NetMul, a World-Wide Web user interface for multivariate analysis software

Jean Thioulouse and François Chevenet

Laboratoire de Biométrie, Génétique et Biologie des Populations

URA CNRS 2055, Université Lyon 1

69622 Villeurbanne Cedex, France.

Abstract: We present NetMul, a World-Wide Web (WWW) interface for multivariate analysis. NetMul uses a WWW client to provide a graphical user interface (GUI) to the computational part of a subset of the ADE-4 multivariate analysis system. This allows to completely separate the GUI from the computational part of NetMul. The computational part is written in ANSI C and runs on a WWW server (a Unix workstation). The WWW client connects to this server and displays HTML (HyperText Markup Language) forms through which the user can set the parameters of the analysis that he wants to perform. Input (data) and output (factor scores) files are easily transferred to and from the server. Graphical outputs (factor maps) are drawn directly in the WWW client window. This system provides a multi-platform compatibility layer over a wide range of computer hardware and operating systems.

Keywords: Multivariate analysis; Graphical user interface; Portability; Computer networks; World-wide web.

1. Introduction

The development of graphical user interfaces (GUI) for computer operating systems and desktop software is a general trend of today computer industry. X-Windows (with Motif and OpenLook), Microsoft Windows, Apple Macintosh Finder, are examples of this development. Statistical software has followed this route (see for example Liu et al., 1995), with the consequence that the portability between different operating systems has become a difficult problem. Porting the computational part of statistical software, and particularly multivariate analysis, is easy as long as it is written in a standard language (Fortran, C, etc.), but making a portable GUI is a much more difficult task.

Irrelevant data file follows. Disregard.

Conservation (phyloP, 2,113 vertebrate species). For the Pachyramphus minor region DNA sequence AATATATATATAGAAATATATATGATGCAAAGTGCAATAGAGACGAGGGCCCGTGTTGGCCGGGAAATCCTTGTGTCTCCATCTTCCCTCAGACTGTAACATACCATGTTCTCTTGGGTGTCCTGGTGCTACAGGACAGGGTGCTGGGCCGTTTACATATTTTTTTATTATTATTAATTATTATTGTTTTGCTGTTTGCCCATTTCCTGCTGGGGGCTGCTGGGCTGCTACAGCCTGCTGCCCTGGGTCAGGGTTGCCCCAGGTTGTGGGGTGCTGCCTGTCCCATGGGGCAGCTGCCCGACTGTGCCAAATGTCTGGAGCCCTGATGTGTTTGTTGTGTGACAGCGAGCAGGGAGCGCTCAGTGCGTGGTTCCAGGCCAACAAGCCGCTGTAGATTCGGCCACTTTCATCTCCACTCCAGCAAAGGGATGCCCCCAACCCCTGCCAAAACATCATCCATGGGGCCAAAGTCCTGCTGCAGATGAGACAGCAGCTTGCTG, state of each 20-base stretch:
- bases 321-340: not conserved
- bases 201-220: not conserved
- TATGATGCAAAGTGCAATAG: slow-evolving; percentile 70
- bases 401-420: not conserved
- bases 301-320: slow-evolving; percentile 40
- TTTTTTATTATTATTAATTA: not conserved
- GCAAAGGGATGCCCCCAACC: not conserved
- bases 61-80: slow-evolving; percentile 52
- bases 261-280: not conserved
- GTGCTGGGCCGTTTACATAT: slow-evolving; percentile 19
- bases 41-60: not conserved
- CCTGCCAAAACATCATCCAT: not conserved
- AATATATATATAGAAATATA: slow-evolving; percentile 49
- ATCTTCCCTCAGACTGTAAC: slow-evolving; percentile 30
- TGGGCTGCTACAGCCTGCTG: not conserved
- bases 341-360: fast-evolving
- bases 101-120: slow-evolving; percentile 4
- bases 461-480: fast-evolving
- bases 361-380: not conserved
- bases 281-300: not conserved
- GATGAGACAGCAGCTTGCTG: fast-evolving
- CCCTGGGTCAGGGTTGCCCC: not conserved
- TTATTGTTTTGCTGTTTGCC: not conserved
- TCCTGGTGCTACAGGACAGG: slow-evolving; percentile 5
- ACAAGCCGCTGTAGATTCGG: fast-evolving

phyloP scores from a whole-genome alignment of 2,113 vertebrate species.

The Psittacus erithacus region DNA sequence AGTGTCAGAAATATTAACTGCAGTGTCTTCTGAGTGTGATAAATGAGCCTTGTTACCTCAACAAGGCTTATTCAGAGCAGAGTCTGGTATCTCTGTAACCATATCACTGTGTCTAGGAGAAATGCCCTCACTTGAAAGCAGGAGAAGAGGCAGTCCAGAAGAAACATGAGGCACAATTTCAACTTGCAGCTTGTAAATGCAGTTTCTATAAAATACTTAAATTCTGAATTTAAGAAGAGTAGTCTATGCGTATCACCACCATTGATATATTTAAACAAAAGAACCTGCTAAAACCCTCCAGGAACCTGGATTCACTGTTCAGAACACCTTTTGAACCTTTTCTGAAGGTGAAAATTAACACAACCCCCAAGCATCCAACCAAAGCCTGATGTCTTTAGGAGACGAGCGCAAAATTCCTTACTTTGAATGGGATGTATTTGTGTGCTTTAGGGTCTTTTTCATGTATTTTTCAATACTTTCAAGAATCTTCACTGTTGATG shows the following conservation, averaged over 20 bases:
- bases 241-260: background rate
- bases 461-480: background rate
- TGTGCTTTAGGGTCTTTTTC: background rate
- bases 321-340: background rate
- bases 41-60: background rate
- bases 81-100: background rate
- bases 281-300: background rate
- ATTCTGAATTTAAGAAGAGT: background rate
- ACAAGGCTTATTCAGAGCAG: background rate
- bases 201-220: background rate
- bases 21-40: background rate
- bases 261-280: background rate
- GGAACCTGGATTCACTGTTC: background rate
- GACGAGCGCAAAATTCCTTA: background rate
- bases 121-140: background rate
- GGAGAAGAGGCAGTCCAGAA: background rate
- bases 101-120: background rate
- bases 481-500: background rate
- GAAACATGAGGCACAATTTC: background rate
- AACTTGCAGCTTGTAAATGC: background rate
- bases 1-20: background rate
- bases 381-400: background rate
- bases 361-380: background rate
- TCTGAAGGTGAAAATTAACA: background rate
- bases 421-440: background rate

Here, we wish to underline the possibilities offered in this field by the standardization of computer network protocols. Thanks to protocol standardization, network applications (such as electronic mail or news readers, file transfer applications, or terminal emulation software) are now able to exchange information independently from the operating system on which they run. The World-Wide Web (WWW, Berners-Lee et al., 1992) is a "wide-area hypermedia information retrieval initiative aiming to give universal access to a large universe of documents." WWW client software, able to browse through the large amount of information provided by the servers, are available on all the major computer systems. HTML (HyperText Markup Language) is the language used to build WWW documents. This language includes the definition of special tags that allow the creation of simple user interface elements like buttons, menus, and editable text fields.

We have used these possibilities to create a user interface to a subset of the ADE-4 multivariate analysis software package (Thioulouse et al., 1995). This user interface is called NetMul, and it can be used at the following URL (uniform resource locator):

The server is currently a Sun SparcStation 2 running SunOS 4.3.

ADE-4 is a multivariate analysis software for Macintosh microcomputers. The documentation and downloading access is at:

2. NetMul user interface

NetMul can be used to perform four types of multivariate analysis methods: principal component analysis (PCA) for quantitative variables (Hotelling, 1933), correspondence analysis (COA) for contingency tables (Williams 1952, Benzécri 1973), multiple correspondence analysis (MCA) for qualitative (discrete) variables (Nishisato, 1980; Tenenhaus and Young, 1985), and principal coordinate analysis (PCO) for distance matrices (Manly, 1994). The other options in NetMul are interpretation helps, that allow to perform the inertia analysis of rows and columns (decomposition of the total variance on each axis), to compute a data table reconstitution with some number of axes and the residuals between this reconstitution and original data, and to compute factor scores for additional rows and columns not taken into account in the analysis (see Lebart et al. 1984 for a detailed description of these points).

Before using NetMul, the user must first transfer the data table to the server. This can be done either by using the "Post Data" form and pasting the data table into the text field, or by anonymous FTP (file transfer protocol) to the following URL: